Community Food Projects
Every child deserves healthy, sustainable food.
Toxic Free NC is here to help you start a food project in your community that connects small, sustainable farms with moderate and low-income families. Check out the resources on this page for ideas, and contact us to get started!
Toxic Free NC believes that every child in North Carolina deserves to eat fresh, healthy food that was not grown with toxic pesticides. But, the reality is that cost and inconvenience put locally-grown and organic foods out of reach for many NC families. Let Toxic Free NC help you start a food project in your community that gets more healthy and sustainable food to more people. Contact us to get started.
Community food projects meet the needs of "eaters" and farmers:
- Eaters. Many families, foodies and "eaters" of all kinds are looking for easier, more affordable ways to get fresh, high-quality food that is grown using just and sustainable practices.
- Farmers. Small and medium-scale farmers are looking for steady markets and fair prices for their produce so they can maintain a healthy business and keep their land.
Meanwhile, buying and eating local helps to keep more food dollars in the local economy, and cuts down on needless cost and pollution from food transport.
Eaters, farmers and gardeners all over the state - and all over the world - are putting their heads together to start food projects in their community that get more good food to eaters in innovative ways. These food projects break out roughly into three types:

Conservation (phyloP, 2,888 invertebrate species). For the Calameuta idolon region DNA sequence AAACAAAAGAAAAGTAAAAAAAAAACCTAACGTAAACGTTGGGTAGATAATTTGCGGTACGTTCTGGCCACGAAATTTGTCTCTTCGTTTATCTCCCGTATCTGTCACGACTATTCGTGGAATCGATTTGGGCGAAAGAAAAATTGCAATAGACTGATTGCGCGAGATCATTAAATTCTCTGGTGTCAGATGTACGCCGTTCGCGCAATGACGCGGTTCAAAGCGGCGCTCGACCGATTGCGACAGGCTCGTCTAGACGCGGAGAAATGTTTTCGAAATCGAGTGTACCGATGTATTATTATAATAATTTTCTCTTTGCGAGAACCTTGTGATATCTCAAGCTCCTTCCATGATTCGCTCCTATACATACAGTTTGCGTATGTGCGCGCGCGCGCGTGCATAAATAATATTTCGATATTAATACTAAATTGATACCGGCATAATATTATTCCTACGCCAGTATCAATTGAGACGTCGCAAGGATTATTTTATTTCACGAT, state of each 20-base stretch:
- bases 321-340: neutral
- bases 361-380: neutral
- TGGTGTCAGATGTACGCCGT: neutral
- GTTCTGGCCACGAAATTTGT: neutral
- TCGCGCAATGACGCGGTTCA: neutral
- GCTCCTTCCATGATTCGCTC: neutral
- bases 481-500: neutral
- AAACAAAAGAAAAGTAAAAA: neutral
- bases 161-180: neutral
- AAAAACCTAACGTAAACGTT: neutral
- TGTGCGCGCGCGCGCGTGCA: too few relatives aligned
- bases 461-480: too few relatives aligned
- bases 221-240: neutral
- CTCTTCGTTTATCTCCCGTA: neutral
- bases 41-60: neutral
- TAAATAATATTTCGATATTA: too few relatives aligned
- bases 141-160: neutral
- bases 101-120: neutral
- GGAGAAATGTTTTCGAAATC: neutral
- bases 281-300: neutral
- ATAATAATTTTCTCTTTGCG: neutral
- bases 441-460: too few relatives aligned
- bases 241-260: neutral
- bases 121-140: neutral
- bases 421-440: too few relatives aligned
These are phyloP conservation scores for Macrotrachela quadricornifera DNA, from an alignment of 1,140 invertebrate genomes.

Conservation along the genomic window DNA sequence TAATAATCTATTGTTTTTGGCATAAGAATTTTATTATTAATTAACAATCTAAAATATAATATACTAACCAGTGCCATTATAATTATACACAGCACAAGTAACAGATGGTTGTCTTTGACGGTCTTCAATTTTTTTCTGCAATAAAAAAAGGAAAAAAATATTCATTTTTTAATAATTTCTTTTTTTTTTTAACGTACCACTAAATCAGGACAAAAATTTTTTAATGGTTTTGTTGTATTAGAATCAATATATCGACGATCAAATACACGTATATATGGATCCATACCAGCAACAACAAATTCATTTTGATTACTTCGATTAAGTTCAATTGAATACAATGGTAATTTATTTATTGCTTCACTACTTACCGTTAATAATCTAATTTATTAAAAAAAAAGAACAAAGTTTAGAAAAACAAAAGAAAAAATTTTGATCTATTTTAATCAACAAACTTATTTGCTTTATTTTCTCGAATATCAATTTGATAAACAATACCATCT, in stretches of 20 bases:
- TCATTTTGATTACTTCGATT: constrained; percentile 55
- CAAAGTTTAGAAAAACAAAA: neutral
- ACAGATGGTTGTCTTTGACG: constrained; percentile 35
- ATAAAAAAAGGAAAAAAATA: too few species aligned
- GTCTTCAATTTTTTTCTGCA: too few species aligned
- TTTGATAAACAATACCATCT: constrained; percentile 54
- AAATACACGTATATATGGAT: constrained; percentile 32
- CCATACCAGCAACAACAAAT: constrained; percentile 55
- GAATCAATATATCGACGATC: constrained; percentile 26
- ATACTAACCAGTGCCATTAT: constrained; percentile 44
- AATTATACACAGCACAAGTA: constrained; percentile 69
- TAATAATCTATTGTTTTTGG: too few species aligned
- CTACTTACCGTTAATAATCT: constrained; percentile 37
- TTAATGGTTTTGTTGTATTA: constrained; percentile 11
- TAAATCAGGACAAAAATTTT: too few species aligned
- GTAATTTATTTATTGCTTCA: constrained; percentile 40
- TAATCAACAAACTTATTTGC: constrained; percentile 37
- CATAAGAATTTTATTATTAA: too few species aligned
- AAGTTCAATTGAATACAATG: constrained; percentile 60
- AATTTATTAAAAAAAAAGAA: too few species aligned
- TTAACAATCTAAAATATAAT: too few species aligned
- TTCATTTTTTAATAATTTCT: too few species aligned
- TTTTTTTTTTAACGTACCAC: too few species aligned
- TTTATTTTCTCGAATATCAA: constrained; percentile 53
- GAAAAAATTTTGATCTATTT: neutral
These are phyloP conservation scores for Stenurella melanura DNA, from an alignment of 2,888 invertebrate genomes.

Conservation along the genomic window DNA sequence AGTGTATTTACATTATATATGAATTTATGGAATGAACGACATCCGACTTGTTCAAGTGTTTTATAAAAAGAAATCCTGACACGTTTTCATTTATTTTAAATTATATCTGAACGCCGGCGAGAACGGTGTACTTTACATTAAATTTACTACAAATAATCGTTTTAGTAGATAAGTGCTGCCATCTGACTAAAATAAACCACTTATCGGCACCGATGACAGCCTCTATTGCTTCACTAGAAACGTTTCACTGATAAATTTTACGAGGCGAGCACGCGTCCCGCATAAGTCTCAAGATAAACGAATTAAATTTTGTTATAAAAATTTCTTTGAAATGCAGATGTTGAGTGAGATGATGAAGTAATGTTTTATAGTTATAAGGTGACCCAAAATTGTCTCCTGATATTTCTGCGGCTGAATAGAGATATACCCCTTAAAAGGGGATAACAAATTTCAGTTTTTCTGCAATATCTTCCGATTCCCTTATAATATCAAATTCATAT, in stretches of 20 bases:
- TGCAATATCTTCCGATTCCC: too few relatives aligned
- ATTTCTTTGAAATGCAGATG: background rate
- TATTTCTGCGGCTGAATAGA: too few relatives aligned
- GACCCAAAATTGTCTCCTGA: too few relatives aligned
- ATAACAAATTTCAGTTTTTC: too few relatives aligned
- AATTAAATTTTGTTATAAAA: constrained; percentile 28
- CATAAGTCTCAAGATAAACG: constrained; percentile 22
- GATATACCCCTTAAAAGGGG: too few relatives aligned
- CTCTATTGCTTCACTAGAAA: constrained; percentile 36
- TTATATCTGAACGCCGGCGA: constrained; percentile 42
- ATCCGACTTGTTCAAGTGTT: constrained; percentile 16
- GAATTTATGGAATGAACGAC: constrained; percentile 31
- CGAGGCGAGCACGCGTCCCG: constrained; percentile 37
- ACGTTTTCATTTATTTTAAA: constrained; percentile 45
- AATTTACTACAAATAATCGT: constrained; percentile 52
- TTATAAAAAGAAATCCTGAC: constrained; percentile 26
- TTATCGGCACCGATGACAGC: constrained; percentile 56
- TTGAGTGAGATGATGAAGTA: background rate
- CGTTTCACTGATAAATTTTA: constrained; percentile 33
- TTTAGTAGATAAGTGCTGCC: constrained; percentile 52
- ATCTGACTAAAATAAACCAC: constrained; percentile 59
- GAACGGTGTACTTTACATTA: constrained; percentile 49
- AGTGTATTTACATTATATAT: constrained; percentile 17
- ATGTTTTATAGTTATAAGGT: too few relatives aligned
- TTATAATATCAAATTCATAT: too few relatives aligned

1) Farm-to-Consumer: Community Supported Agriculture (CSA) is a model that's really taking off in NC, as well as farmers' and tailgate markets. Churches, child care centers, schools and office buildings are getting in on the act, too, by hosting tailgate markets or CSA pick-up spots in their lobbies or parking lots. This makes it extra convenient for their members, parents or workers to get that healthy food for their families and support a local sustainable farmer. Some even sponsor participation by their low-income members. Here are some resources for starting Farm-to-Consumer projects like these:
2) Farm-to-Cafeteria: Connecting the cafeterias at schools and universities, child care centers, hospitals or office buildings with local farmers so they can offer healthy, sustainable foods from local farmers as part of their menus. Some resources for starting Farm-to-Cafeteria projects:
3) Community Gardening: Neighbors share a parcel of land and gardening supplies to grow their own food. Many community gardens are located in church yards, school yards, city parks, outside apartment complexes, and on other open plots of land in the community. Some community gardens also grow food for sale, or for donation to local food pantries. Some resources for starting Community Gardening projects:
Toxic Free NC is available to help you start a food project in your community! Please contact us if you're interested.
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